The only comment you have made here that makes sense for me is, " we must all teach compassion, every day." This is your only real point. This include science and everyone else.

    http://charterforcompassion.org/

  • slowlygetnthar May 01, 2012


    I can't understand this sentence due to grammatical construction: "you are seeking to opposing your beliefs are others by stating..."

    There are ethics in established disciplines, but we need to constantly re-examine and recalibrate them. I am thinking of a friend of mine who spent a decade blinding chickens in one eye for scientific research. In this case, shouldn't someone have stopped after many years fewer than 10 and asked himself, "Gee, how many chickens do we really need to blind for a study?"

    Why are you so up in arms? What is your point? You are big on attacking viewpoints without presenting your own and establishing premises to support whatever yours may be.

  • Anonymous Icon

    dustproduction May 01, 2012

    Re: "I am hoping others will follow ethics established in their respective fields. "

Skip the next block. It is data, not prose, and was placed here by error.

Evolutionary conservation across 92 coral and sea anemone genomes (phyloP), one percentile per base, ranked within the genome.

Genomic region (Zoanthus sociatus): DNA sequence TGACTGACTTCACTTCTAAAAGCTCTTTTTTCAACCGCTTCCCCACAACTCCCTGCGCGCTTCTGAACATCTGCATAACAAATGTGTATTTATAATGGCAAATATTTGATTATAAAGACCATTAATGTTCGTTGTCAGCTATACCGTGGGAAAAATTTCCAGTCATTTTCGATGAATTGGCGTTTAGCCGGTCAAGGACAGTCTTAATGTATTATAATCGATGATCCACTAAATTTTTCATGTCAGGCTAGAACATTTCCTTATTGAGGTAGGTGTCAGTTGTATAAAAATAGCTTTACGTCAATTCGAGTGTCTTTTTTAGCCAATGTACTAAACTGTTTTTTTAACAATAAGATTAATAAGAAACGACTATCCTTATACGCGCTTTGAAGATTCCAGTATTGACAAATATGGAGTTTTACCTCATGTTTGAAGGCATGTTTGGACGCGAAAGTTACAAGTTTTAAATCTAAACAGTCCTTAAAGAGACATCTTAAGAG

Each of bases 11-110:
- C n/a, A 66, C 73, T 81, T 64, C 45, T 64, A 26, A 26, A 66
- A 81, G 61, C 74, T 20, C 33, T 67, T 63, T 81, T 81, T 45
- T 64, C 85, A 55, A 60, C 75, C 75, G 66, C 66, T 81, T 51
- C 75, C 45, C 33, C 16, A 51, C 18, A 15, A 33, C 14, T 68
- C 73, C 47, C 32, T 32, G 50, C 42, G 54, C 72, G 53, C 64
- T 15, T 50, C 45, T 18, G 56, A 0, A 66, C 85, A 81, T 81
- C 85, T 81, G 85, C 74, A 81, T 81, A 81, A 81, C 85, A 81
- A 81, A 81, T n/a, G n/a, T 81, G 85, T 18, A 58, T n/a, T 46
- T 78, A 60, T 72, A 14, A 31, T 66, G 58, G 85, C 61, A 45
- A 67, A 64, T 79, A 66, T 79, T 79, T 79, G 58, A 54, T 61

Where are the ethical rules that are not being followed, and in what fields? I'm confused, you expect "science" to teach compassion, but are now saying that there are ethics established and they are simply not being follow. Can you be specific?
    In the first place you argue that this question is predication on the thoughts of a young medical student, yet you've added the medical profession is taught compassion. So, is it that the student has not receive the compassion lessons yet?

    And you are seeking to opposing your beliefs are others by stating, "I think that we must all teach compassion, every day." Underline "I think."
    Isn't the student allow to hold a different belief?

  • slowlygetnthar May 01, 2012


    If you take a look at the oath, as a whole, it is advocating conscious & ethical care. The fact that, even in wartime, doctors treat and are to treat the wounded enemies is an act of compassionate care.

  • Anonymous Icon

    dustproduction May 01, 2012

    Specifically where in the The Hippocratic Oath would you say addresses compassion?
    I note that in a past issue of IONS's "Consciousness & Healing" No# 23 Summer '09 it calls for the following: